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Risk of Avian Influenza Virus Exposure, Human-wild Interface

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  • Risk of Avian Influenza Virus Exposure, Human-wild Interface

    Risk for Avian Influenza Virus Exposure at Human?Wildlife Interface

    Jennifer Siembieda,* Christine K. Johnson,* Walter Boyce,* Christian Sandrock,? and Carol Cardona*
    *University of California, Davis, School of Veterinary Medicine, Davis, California, USA; and ?University of California, Davis, School of Medicine, Sacramento, California, USA

    To assess risk for human exposure to avian influenza viruses (AIV), we sampled California wild birds and marine mammals during October 2005?August 2007and estimated human?wildlife contact.

    Waterfowl hunters were 8 times more likely to have contact with AIV-infected wildlife than persons with casual or occupational exposures (p<0.0001).

  • #2

    A snip about the testing and novel transmission in hospital settings:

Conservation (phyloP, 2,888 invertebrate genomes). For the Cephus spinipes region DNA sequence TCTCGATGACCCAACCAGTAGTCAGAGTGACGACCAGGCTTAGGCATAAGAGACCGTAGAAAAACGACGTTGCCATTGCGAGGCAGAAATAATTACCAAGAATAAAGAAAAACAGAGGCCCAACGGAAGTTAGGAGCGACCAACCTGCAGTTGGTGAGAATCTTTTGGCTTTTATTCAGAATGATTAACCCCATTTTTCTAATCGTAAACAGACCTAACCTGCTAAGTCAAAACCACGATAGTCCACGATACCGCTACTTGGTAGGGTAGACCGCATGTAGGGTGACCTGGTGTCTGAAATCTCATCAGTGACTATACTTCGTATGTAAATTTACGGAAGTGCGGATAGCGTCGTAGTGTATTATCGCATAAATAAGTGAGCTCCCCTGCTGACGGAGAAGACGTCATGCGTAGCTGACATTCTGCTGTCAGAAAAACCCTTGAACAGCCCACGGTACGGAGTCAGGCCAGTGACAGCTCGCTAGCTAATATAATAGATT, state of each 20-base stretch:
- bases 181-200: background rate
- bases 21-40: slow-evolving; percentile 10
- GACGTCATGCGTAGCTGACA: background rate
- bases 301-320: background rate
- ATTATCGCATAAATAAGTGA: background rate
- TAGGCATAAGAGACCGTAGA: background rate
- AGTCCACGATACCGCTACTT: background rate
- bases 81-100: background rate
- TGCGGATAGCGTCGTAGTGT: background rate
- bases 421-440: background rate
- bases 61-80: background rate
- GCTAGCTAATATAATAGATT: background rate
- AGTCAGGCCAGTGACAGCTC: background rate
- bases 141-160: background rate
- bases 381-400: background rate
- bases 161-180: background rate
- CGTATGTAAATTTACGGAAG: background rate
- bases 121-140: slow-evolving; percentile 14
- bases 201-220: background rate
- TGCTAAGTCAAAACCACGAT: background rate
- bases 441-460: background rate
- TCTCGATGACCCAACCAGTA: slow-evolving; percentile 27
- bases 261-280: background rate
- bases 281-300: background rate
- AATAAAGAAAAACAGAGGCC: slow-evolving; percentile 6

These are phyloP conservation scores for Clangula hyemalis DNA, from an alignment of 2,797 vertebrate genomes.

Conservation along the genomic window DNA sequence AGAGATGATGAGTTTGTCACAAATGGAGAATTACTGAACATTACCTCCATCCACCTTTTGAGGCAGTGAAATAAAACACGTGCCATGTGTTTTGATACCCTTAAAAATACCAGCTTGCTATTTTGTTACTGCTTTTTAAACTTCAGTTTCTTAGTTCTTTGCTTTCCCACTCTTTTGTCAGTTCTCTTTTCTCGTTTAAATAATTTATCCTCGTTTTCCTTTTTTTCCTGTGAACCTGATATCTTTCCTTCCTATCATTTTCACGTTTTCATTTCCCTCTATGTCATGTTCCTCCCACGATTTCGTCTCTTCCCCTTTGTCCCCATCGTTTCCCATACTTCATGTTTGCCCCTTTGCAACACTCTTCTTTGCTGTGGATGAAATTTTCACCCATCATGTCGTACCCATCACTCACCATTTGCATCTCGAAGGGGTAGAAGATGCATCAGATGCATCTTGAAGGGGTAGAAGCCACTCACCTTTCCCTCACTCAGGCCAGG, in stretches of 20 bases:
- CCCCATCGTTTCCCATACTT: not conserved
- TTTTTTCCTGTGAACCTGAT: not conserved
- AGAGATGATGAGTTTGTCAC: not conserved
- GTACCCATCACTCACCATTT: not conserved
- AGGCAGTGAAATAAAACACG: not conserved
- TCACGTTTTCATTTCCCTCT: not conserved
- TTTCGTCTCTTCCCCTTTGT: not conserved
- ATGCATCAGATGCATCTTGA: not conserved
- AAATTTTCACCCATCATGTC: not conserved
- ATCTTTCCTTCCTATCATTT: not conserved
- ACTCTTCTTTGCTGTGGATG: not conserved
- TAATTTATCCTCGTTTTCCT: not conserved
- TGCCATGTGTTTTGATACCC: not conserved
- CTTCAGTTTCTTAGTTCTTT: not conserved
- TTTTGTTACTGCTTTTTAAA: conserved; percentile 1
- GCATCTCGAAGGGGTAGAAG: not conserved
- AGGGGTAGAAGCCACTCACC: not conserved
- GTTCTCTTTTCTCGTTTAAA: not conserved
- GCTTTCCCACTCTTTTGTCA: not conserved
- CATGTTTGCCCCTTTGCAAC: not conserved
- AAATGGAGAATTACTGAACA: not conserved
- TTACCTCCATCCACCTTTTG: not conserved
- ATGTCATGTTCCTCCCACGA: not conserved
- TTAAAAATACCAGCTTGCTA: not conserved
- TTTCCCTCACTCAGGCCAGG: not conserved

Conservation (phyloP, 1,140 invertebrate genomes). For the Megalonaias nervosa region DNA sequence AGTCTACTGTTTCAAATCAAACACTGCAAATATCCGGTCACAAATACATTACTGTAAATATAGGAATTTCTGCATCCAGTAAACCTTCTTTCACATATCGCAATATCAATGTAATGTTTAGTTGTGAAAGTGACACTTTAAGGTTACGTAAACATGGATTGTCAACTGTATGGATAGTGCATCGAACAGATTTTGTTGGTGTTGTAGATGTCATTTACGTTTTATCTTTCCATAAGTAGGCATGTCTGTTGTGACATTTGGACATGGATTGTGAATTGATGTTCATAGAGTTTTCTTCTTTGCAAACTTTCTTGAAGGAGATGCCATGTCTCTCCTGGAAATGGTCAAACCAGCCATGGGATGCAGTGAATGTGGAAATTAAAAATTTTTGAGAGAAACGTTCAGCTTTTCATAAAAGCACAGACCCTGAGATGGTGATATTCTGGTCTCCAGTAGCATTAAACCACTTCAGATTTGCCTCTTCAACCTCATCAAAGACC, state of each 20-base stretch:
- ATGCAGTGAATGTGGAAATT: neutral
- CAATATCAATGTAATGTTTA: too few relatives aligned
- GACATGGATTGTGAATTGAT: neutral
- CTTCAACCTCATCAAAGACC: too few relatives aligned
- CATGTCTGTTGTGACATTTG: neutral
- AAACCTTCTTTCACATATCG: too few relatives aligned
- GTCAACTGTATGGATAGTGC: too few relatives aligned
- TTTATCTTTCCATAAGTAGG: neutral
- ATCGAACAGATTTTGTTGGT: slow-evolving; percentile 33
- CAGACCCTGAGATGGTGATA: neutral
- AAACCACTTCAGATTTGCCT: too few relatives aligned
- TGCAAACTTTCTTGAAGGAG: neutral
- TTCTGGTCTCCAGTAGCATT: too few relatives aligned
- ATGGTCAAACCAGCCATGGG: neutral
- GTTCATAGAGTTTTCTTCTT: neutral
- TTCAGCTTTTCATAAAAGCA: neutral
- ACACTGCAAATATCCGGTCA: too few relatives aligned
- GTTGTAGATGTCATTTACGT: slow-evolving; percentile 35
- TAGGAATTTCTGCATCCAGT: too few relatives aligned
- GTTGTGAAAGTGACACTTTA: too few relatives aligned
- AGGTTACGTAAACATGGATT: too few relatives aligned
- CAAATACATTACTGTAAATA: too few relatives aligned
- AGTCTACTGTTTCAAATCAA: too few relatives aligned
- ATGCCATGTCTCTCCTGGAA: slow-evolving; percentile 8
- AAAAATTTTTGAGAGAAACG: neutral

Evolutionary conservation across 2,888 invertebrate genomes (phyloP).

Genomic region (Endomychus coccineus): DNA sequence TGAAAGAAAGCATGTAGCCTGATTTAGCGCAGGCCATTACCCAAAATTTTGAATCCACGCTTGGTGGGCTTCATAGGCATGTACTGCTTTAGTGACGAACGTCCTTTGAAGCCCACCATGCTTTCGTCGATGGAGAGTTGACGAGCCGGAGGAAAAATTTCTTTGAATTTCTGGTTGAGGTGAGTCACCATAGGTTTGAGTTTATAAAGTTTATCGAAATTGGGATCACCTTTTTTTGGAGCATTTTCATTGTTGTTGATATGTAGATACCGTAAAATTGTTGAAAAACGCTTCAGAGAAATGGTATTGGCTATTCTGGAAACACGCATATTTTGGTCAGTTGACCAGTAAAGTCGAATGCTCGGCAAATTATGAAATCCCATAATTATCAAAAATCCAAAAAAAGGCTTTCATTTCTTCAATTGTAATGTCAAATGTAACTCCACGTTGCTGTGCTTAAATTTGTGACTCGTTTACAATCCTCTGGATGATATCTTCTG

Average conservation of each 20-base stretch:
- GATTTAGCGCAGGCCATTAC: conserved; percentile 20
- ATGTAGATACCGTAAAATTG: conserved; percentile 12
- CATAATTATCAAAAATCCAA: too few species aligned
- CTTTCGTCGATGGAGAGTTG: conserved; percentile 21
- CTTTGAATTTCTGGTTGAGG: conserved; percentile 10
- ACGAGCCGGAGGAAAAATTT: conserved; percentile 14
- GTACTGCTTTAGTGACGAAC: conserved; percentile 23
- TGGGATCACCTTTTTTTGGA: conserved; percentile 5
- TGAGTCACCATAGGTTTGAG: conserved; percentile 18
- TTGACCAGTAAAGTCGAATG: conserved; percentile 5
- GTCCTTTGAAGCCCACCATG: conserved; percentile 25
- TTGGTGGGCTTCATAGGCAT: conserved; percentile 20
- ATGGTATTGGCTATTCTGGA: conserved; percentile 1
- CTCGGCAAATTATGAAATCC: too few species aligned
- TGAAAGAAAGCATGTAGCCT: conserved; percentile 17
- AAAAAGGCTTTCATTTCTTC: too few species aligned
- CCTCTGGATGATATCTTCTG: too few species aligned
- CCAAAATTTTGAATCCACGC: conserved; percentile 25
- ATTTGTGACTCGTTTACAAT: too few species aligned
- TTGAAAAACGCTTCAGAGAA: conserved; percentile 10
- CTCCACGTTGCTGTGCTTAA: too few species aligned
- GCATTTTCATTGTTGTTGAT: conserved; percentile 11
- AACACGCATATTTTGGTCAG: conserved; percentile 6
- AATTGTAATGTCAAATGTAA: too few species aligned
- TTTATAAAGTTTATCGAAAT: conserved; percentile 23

Cloacal samples were taken from birds and nasal and rectal samples from marine mammals with rayon-tipped swabs. Birds in recovery also had oropharyngeal samples taken. Swab samples were placed in viral transport media, transported within 24 hours from the site of collection to the University of California, Davis, in a cooler with ice packs and then transferred to a ?70?C freezer for storage. A total of 9,157 samples were tested for AIV. Of these, 2,346were screened by virus isolation in embryonating chicken eggs and 6,811 were screened by real-time reverse transcription?PCR. All positive samples were tested for Eurasian H5 viruses.

    Novel transmission pathways are possible in places like recovery hospitals because wild species that do not meet in nature are brought into close and extended contact with each other and humans. For example, marine mammals are susceptible to infection with AIV and human influenza viruses and have been documented as intermediate hosts. Other species may also be intermediate hosts for AIV, although they have not been identified.
    The salvage of human life ought to be placed above barter and exchange ~ Louis Harris, 1918